FITBIT (NYSE: FIT) had its IPO in mid-2015 at a $20 per share price, peaking in August of that year at $51 per share. The stock was on a high, confidence on the new phenomenon of fitness watches was high in the marketplace.
Since then, there has been some plateau-ing and more than needed skepticism from investors. Bulk of 2016, even with reaching sales milestones, the skepticism was persistent from external forces. Primarily, in 2016, a Class Action Lawsuit and seemingly a failed attempt of critically & tactically winning against the Apple iWatch, kept the company one leg in the “dog house”.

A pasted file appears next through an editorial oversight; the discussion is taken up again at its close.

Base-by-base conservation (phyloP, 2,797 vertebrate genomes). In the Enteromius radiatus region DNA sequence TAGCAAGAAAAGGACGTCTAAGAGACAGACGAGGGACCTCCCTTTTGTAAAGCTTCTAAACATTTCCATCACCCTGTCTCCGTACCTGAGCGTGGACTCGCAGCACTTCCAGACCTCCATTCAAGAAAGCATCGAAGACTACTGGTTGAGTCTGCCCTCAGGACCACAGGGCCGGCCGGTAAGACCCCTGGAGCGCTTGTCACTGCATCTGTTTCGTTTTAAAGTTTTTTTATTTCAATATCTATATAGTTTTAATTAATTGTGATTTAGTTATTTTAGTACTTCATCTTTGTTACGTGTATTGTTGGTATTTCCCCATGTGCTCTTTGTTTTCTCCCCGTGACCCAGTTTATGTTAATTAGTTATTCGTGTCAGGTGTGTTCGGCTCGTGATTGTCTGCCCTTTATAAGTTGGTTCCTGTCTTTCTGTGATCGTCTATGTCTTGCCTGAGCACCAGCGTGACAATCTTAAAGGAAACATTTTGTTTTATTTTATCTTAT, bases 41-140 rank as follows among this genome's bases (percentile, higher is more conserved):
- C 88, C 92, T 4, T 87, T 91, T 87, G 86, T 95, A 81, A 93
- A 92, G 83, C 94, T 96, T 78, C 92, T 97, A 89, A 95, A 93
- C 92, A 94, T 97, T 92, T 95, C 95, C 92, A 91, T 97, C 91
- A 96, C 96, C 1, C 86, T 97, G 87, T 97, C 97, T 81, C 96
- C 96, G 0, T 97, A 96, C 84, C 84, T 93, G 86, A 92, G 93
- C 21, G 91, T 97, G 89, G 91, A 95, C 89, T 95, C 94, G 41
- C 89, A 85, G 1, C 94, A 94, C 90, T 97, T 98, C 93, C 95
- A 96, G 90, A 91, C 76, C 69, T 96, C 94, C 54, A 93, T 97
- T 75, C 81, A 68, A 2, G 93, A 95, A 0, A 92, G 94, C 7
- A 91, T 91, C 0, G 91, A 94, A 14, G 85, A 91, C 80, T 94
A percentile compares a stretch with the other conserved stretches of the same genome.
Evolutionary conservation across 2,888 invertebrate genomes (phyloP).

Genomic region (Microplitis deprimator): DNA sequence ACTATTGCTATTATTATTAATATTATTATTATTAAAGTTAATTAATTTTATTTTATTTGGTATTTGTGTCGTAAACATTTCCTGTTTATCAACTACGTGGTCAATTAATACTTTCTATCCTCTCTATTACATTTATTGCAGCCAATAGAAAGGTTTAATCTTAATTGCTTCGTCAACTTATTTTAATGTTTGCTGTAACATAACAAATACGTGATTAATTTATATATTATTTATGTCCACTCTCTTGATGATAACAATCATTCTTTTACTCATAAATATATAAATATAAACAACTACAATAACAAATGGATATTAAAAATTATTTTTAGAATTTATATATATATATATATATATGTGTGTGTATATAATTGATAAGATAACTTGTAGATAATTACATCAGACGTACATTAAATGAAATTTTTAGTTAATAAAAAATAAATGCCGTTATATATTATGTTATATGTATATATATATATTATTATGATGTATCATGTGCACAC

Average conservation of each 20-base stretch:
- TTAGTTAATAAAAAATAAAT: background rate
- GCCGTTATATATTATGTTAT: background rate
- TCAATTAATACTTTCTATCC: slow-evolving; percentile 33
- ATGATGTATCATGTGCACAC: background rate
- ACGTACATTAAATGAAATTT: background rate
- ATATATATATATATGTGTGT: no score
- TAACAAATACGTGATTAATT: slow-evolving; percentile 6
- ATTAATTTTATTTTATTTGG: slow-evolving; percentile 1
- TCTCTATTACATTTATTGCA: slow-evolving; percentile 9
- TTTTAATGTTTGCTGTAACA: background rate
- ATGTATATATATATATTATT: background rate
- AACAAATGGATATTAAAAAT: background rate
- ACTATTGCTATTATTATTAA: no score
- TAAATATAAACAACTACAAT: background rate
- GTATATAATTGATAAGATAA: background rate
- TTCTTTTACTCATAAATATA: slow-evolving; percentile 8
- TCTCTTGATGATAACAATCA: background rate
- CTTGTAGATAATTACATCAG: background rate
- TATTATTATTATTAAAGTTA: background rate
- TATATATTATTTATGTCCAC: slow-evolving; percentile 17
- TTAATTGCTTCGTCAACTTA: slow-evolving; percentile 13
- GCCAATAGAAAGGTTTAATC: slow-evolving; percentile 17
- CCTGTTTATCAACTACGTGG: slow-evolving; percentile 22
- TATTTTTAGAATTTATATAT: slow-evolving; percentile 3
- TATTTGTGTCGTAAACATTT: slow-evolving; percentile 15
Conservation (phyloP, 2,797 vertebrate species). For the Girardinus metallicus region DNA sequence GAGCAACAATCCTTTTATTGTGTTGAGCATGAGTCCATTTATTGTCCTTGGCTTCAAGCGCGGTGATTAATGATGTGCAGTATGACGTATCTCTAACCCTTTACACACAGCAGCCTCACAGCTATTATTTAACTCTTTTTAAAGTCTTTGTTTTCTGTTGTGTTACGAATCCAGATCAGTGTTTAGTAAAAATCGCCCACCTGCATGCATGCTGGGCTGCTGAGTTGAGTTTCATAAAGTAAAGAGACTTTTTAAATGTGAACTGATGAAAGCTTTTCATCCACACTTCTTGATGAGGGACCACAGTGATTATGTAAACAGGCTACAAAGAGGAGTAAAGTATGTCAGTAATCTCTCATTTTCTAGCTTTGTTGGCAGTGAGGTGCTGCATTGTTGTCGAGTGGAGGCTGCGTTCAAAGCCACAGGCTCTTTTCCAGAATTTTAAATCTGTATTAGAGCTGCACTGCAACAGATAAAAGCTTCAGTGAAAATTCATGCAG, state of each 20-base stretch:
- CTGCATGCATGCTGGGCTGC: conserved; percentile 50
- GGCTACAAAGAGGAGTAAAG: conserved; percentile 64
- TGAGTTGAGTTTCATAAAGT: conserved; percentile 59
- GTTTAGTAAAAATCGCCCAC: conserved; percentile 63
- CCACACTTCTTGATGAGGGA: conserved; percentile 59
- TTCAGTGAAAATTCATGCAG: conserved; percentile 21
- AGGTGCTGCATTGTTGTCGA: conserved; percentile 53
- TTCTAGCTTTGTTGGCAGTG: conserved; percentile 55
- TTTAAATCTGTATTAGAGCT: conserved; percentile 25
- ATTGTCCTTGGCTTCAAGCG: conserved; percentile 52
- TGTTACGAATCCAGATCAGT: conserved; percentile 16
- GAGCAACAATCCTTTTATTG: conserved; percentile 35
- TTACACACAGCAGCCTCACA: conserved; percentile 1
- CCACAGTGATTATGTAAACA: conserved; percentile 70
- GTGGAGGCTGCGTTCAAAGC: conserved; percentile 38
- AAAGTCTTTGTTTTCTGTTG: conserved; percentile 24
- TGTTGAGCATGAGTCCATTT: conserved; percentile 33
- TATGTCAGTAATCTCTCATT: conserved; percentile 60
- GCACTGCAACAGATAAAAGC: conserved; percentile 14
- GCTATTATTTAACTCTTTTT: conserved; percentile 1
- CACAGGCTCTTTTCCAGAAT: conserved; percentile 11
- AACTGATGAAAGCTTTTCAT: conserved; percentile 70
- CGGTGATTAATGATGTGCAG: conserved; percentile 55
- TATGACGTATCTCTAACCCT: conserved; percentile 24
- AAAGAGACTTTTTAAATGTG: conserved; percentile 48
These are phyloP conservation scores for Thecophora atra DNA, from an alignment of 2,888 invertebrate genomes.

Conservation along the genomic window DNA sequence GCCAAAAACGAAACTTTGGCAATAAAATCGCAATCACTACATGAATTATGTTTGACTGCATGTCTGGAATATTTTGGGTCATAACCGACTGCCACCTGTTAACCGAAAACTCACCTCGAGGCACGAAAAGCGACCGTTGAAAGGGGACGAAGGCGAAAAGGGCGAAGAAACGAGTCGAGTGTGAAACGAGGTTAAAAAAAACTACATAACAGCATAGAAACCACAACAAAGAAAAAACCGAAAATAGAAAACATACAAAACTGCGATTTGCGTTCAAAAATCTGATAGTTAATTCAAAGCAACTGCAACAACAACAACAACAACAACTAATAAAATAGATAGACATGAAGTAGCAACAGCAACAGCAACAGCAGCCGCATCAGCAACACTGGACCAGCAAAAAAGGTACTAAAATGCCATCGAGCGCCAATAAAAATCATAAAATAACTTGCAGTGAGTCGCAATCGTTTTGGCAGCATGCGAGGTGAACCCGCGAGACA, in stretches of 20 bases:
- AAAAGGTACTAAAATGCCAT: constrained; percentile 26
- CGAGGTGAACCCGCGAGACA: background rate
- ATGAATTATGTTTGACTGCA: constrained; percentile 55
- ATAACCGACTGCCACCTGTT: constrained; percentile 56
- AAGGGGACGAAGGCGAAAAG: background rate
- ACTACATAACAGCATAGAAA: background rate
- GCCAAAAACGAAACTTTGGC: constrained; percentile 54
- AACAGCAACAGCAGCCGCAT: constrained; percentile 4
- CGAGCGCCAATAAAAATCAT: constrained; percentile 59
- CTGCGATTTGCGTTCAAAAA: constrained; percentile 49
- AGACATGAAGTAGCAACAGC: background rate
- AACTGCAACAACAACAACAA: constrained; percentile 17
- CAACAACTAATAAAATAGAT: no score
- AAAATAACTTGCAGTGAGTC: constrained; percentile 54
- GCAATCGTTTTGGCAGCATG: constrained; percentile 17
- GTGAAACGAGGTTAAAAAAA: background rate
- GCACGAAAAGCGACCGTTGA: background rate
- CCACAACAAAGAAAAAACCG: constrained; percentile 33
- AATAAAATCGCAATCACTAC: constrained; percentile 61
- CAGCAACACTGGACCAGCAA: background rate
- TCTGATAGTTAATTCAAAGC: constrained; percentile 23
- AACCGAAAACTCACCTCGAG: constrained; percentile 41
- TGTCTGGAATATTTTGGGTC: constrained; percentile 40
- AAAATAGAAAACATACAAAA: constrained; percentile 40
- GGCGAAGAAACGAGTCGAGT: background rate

Currently, with stock price hovering in the $20 range, their focus is the new Ionic. The new watch (already available) is to keep the competition at bay with better functionalities and technical strength, including a 4+ day battery life, etc.
Even though the market is dominated by Fitbit, but it might be that investors are skeptical-to-worried about Fitbit not being diversified, compared to Apple, for example.
It’s an interesting dilemma for CEO James Park and the execs at Fitbit.